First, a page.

May 2007
Volume 48, Issue 13
Free
ARVO Annual Meeting Abstract  |   May 2007
Visual Recovery in Patients Suffering Open-Globe Injuries Caused by Intraocular Foreign Bodies
Author Affiliations & Notes
  • A. S. Shah
    Department of Ophthalmology, Harvard Medical School, Boston, Massachusetts
    Department of Ophthalmology, Massachusetts Eye and Ear Infirmary, Boston, Massachusetts
  • M. T. Andreoli
    Boston University, Boston, Massachusetts
  • C. M. Andreoli
    Department of Ophthalmology, Harvard Medical School, Boston, Massachusetts
    Department of Ophthalmology, Massachusetts Eye and Ear Infirmary, Boston, Massachusetts
  • C. Kloek
    Department of Ophthalmology, Harvard Medical School, Boston, Massachusetts
    Department of Ophthalmology, Massachusetts Eye and Ear Infirmary, Boston, Massachusetts
  • Footnotes
    Commercial Relationships A.S. Shah, None; M.T. Andreoli, None; C.M. Andreoli, None; C. Kloek, None.
  • Footnotes
    Support None.
Investigative Ophthalmology & Visual Science May 2007, Vol.48, 718. doi:
  • Views
  • Share
  • Tools
    • Alerts
      ×
      This feature is available to authenticated users only.
      Sign In or Create an Account ×
    • Get Citation

      A. S. Shah, M. T. Andreoli, C. M. Andreoli, C. Kloek; Visual Recovery in Patients Suffering Open-Globe Injuries Caused by Intraocular Foreign Bodies. Invest. Ophthalmol. Vis. Sci. 2007;48(13):718.

      Download citation file:


      © ARVO (1962-2015); The Authors (2016-present)

      ×
  • Supplements
Abstract

Purpose:: To better counsel patients on prognosis following an open-globe injury related to an intraocular foreign body (IOFB).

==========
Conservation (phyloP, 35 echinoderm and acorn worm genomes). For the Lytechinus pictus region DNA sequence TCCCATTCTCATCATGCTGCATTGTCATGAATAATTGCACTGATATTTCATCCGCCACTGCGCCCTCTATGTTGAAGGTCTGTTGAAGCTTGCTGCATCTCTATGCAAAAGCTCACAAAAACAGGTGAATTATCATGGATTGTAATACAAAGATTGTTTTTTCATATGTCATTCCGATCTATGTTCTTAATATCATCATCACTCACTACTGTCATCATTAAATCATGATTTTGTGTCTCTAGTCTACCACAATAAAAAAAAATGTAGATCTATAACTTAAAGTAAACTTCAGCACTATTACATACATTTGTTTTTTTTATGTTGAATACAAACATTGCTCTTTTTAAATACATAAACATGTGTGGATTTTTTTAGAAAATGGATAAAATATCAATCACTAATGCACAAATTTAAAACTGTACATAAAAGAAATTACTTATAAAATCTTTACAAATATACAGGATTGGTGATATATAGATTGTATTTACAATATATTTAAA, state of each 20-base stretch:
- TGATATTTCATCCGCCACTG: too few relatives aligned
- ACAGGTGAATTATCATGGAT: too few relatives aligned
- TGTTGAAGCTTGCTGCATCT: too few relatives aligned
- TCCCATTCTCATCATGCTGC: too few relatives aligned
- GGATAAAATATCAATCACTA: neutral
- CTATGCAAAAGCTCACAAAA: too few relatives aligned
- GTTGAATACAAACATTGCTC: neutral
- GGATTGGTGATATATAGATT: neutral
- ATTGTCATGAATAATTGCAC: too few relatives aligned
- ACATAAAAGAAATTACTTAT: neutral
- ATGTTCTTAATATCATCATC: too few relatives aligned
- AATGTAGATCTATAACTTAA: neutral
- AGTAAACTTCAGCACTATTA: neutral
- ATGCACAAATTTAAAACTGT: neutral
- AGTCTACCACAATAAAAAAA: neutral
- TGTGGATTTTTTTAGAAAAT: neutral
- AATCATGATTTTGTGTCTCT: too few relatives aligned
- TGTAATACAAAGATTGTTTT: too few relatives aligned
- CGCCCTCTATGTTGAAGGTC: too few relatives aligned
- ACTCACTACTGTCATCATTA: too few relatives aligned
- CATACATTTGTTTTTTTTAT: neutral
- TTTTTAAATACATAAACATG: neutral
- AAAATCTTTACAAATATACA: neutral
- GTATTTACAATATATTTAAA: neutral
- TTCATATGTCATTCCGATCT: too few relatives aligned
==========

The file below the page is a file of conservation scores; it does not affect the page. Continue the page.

Methods:: We reviewed 647 open-globe injuries presenting to the Massachusetts Eye and Ear Infirmary during the past 6 years, and we found 94 cases related to IOFBs. We examined these injuries for (i) type of IOFB, (ii) zone of injury, (iii) visual acuity (VA) on presentation, (iv) VA after repair, and (v) risk of increased IOP, endophthalmitis, and enucleation.

Results:: Of the 94 cases, 88 involved men, and 6 involved women. The average age was 33 years (range 9-78 years). Projectiles caused 56% of the ruptured globes, while other IOFBs included nails (11%), BBs (9%), wood (6%), and debris from motor-vehicle accidents (4%). Zone 1 injuries comprised 45% of IOFB-related ruptured globes, and zones 2 and 3 injuries represented 13% and 14%, respectively. The remaining injuries could not be classified into a zone. Median VA on presentation was count fingers. However, 67% of patients experienced improved VA post-repair such that the median best acuity post-repair was 20/30. Eight patients experienced a decline in VA. VA did not vary significantly based on zone of injury. With regards to complications, 22% experienced intraocular pressures greater than 23 mm Hg during their post-injury course. Endophthalmitis was suspected in 3.2% of patients with IOFB-related open globe injuries but in only 0.9% of open-globe injuries without IOFB. Enucleation was performed in 3 cases.

Conclusions:: As with any illness, patients and family ask about the prognosis. These data suggest that 2 out of 3 patients with ruptured-globe injuries from IOFBs will have improvement in their initial VA. However, this optimistic prediction is balanced by a 3-fold increase in endophthalmitis when an IOFB causes a ruptured globe. Future studies should search for factors associated with endophthalmitis such that early intervention may reduce this adverse outcome.

Keywords: trauma • visual acuity • orbit 
×
×

This PDF is available to Subscribers Only

Sign in or purchase a subscription to access this content. ×

You must be signed into an individual account to use this feature.

×